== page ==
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The Catalyst study found that women comprised 18.1 per cent of senior officers and top earners at Canada’s 500 largest companies in 2012, up only marginally from 17.7 per cent in 2010. (Hemera Technologies/Getty Images)
The Catalyst study found that women comprised 18.1 per cent of senior officers and top earners at Canada’s 500 largest companies in 2012, up only marginally from 17.7 per cent in 2010. (Hemera Technologies/Getty Images)

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Women’s slow climb to the top in Corporate Canada Add to ...

The proportion of women in senior officer roles at Canadian companies is almost unchanged in the past two years and continues to lag, particularly at publicly traded companies.

A new study by women’s advocacy group Catalyst found that women comprised 18.1 per cent of senior officers and top earners at Canada’s 500 largest companies in 2012, up only marginally from 17.7 per cent in 2010.

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The Catalyst census, conducted every two years, continues to show minimal change in the proportion of women in the top echelons of Corporate Canada, with change so statistically insignificant it is difficult to conclude it reflects lasting progress.

“The general numbers are flat, and not hugely encouraging,” said Alex Johnston, executive director of Catalyst Canada in Toronto. “But when you see some of the companies on the list … where the numbers are actually impressive, you can see how that happened. … There’s no smoke and mirrors. They really get this, and you can see the numbers reflect that.”

The highest-rated company on the list was the Manitoba Public Insurance Corp., a provincial Crown corporation with five of its six top senior officer positions held by women. In contrast, the survey found 30 per cent of companies have no women in senior officer roles, such as chief executive or chief financial officer.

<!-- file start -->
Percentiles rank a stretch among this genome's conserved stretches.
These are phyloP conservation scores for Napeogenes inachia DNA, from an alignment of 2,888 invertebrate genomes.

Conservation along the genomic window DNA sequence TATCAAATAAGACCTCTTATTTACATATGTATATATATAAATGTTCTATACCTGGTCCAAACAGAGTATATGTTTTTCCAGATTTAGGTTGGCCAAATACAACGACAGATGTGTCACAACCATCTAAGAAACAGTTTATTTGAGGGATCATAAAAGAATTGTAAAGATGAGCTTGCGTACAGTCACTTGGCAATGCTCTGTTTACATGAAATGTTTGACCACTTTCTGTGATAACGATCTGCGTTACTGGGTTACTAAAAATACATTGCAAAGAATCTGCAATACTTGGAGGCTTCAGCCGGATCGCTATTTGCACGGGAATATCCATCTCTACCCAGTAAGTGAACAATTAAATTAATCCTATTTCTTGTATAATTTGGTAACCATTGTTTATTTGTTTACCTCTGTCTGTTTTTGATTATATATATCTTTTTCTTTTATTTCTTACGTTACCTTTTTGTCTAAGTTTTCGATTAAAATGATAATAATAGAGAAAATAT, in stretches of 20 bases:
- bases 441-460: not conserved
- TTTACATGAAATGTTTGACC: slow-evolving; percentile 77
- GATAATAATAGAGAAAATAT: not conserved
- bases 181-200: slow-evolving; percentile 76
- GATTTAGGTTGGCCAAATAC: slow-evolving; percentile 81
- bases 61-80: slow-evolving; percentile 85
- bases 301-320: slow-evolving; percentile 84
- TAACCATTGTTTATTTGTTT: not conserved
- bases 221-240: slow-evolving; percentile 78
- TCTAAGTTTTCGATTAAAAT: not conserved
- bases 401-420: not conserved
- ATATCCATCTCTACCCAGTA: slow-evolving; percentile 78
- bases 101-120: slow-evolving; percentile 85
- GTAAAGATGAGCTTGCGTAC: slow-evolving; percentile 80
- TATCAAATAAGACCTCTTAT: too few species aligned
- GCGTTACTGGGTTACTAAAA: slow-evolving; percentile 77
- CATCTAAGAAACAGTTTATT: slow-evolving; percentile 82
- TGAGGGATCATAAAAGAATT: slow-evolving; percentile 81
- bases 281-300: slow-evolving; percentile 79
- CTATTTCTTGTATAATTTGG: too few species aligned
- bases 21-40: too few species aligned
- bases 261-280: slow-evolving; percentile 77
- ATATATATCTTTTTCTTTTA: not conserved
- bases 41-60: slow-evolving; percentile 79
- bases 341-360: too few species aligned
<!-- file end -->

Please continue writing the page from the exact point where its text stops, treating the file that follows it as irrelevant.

Among publicly traded companies – which include many of Canada’s largest companies whose shares trade on stock exchanges – women fill 15 per cent of senior roles, an increase from 14.3 per cent in 2010. Crown corporations have the highest proportion of female officers and top earners at 27 per cent, followed by private companies at 20.6 per cent.

The only category to show significant decline is co-operatives, which include credit unions and member-owned organizations. The proportion of women in top jobs slid to 11.3 per cent in 2012 from 15.9 per cent in 2010, but Catalyst noted that the category includes only seven organizations, so even small changes have a disproportionate impact.

The data on senior officers is similar to Catalyst research on boards of directors, which also finds women are best represented on boards of Crown corporations and have the lowest numbers on boards of publicly traded companies.

Despite the lack of progress, Ms. Johnston said she is convinced more change is coming. She said a growing number of companies are adopting formal policies to encourage advancement of women, and more are joining Catalyst or speaking with the organization about how to make progress internally.

“I see activity going on out there that I don’t think is really reflected in the numbers. I don’t think we’re at the beginning of a sea change, but there is stuff happening in the last year or two that is starting to have an impact.”

Follow on Twitter: @JMcFarlandGlobe

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